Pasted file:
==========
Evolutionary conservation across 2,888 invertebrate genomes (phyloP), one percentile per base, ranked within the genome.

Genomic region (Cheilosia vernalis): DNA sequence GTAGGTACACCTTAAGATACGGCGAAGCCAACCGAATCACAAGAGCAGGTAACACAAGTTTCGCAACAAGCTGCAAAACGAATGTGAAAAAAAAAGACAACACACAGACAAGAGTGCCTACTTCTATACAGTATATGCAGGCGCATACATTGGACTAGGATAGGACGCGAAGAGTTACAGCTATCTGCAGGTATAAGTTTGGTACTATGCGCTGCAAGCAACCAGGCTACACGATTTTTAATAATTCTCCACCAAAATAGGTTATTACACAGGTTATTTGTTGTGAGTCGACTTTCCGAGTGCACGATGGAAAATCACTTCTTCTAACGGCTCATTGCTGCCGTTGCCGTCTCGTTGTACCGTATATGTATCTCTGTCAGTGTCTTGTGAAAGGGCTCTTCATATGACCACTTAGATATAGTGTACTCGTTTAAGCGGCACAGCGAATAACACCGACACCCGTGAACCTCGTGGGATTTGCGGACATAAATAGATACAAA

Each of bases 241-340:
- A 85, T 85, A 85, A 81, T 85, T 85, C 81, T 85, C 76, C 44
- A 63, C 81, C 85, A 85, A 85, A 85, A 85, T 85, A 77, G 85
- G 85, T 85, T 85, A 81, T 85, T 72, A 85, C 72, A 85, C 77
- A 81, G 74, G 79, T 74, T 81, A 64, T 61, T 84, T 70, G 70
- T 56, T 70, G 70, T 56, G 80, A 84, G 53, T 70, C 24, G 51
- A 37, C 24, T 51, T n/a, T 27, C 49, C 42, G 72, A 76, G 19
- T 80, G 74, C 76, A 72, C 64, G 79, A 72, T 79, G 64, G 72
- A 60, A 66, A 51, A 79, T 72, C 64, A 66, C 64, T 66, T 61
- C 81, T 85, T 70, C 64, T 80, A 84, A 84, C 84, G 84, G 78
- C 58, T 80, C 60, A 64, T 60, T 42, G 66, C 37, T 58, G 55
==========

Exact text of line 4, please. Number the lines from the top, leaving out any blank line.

- A 85, T 85, A 85, A 81, T 85, T 85, C 81, T 85, C 76, C 44